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Charles Dickens: His Tragedy and Triumph (Penguin Literary Biographies) Paperback – July 1, 1986


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Product Details

  • Series: Penguin Literary Biographies
  • Paperback: 608 pages
  • Publisher: Puffin; Revised & abridged edition (July 1, 1986)
  • Language: English
  • ISBN-10: 0140580271
  • ISBN-13: 978-0140580273
  • Product Dimensions: 7 x 1 x 5 inches
  • Shipping Weight: 1 pounds
  • Average Customer Review: 5.0 out of 5 stars  See all reviews (2 customer reviews)
  • Amazon Best Sellers Rank: #3,082,201 in Books (See Top 100 in Books)

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17 of 17 people found the following review helpful By A Customer on March 4, 1999
Format: Hardcover
This exhaustive two-volume tome set the standard for twentieth century biography, and belongs on the shelf of every well-read Dickens fan or public library. Great for researching, critical analysis, or enjoyment of this monumental life.
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15 of 15 people found the following review helpful By Doug - Haydn Fan VINE VOICE on December 8, 2008
Format: Hardcover
It's the time of year when people start watching plays and broadcasts of Charles Dickens evergreen story "A Christmas Carol" - if you haven't read the short novel since childhood try looking it up for an unsurpassed piece of prose writing - and so here's a gentle reminder about the great Dicken's biography of Edgar Johnson. Though not the last word in Dickens scholarship - Edgar Johnson's final book on Dickens was published over three decades ago - this venerable abridged one volume biography (from the much larger 1952 two volume version) certainly remains a fine introduction to both the life and works of the larger than life English novelist.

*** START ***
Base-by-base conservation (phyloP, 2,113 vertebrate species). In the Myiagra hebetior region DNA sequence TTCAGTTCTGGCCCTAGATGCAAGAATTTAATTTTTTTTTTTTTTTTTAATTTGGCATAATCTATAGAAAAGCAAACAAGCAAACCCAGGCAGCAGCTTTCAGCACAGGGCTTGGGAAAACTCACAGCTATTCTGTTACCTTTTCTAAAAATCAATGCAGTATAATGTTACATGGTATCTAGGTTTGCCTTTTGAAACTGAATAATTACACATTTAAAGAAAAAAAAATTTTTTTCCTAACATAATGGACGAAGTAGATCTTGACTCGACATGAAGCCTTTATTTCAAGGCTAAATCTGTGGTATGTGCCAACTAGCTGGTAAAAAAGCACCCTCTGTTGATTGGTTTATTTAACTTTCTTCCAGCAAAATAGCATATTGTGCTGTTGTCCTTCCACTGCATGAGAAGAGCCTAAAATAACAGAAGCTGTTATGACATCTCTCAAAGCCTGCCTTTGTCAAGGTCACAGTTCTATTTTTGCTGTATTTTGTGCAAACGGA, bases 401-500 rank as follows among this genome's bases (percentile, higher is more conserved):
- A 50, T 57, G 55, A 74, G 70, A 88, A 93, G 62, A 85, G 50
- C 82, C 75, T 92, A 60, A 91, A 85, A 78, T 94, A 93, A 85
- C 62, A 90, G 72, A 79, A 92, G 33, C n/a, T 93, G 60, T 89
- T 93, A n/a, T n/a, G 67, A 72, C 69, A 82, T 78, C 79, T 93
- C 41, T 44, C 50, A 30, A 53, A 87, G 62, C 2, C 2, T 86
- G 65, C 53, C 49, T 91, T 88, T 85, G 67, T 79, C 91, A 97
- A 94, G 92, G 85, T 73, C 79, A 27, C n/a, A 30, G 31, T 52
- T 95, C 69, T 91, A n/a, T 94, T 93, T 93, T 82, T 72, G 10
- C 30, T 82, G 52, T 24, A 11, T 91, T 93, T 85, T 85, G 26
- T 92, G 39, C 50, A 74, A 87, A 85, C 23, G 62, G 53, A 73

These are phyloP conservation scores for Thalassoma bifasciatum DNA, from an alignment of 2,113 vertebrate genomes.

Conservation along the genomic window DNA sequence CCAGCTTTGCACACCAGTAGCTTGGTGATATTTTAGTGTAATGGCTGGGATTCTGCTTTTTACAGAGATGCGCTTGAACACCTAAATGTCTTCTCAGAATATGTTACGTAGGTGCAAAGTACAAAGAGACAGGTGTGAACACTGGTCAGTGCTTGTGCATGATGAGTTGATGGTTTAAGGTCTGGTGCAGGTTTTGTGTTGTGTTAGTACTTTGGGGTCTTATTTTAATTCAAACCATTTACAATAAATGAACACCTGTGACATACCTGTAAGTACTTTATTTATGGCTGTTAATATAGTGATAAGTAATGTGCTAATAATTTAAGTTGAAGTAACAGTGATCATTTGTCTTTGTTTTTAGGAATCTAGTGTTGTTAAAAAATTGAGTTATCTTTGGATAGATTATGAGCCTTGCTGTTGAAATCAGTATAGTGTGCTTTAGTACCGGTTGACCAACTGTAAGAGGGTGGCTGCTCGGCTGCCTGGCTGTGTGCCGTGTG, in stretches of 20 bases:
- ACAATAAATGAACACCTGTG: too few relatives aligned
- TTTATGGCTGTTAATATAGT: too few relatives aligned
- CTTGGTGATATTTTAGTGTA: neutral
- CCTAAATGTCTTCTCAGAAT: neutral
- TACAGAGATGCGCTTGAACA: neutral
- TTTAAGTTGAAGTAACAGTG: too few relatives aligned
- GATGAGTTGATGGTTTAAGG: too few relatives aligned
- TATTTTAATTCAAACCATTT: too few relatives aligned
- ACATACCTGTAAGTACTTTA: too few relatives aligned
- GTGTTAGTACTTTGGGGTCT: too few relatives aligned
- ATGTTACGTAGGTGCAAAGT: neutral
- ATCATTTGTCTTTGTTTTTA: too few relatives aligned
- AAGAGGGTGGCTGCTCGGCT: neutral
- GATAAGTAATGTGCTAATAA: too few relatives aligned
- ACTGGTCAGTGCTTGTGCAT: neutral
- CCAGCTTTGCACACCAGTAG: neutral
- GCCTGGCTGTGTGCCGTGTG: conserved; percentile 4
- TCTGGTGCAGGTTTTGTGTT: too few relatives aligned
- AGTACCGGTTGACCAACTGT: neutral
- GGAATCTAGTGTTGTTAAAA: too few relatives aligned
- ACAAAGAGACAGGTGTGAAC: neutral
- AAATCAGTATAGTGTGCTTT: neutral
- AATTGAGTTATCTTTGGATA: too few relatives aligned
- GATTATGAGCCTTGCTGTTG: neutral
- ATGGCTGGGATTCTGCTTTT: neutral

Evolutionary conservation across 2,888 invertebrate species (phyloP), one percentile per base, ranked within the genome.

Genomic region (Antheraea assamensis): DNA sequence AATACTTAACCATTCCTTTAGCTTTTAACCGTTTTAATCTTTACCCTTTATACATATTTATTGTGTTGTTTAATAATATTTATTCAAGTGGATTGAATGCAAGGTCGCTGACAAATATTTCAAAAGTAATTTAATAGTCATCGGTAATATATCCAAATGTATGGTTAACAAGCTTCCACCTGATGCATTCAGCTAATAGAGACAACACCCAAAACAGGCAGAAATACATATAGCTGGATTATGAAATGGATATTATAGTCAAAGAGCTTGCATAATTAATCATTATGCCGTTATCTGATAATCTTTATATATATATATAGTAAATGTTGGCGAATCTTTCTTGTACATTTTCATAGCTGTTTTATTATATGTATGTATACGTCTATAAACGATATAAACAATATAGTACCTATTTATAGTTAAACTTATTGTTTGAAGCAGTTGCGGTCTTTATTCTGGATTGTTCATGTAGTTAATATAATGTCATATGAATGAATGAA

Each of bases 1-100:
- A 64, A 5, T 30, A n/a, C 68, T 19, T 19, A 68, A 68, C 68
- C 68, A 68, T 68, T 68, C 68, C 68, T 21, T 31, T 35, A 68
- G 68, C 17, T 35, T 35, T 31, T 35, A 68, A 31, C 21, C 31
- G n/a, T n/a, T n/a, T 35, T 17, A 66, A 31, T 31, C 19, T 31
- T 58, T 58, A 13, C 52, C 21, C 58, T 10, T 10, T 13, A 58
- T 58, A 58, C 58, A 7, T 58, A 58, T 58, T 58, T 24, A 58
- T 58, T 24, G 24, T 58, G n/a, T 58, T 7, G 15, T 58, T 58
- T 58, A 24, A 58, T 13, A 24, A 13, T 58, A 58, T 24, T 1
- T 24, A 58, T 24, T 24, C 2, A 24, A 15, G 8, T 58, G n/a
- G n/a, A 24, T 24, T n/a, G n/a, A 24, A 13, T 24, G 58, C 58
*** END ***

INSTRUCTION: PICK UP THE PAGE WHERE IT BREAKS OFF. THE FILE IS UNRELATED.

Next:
Among this biography's most noticeable charms is the author's clarity, a quality most prized by another 19th century titan, Richard Wagner. Despite a true biographical embarrassment of riches in Dickens, Johnson restrains his subject from roaring off in a thousand different directions like one of Dicken's more peripatetic characters, and the biography focuses on framing events around a strictly chronological flow. Johnson balances the events of Dickens' life against the backdrop of the times while giving fair play to the constant outpourings of literature. Yet there is never the sense that you are reading a simplified summary or heavily edited or truncated version of a larger more developed work. Johnson has achieved a fine synthesis of his big book, and the whole moves nicely along without signs of excessive forcing or gaps. Dickens' concerns about his family and his touching concerns about his sons' careers are tied together with Dickens' own memories with their deeply embedded and near manic fears and doubts caused by his father's financial troubles.
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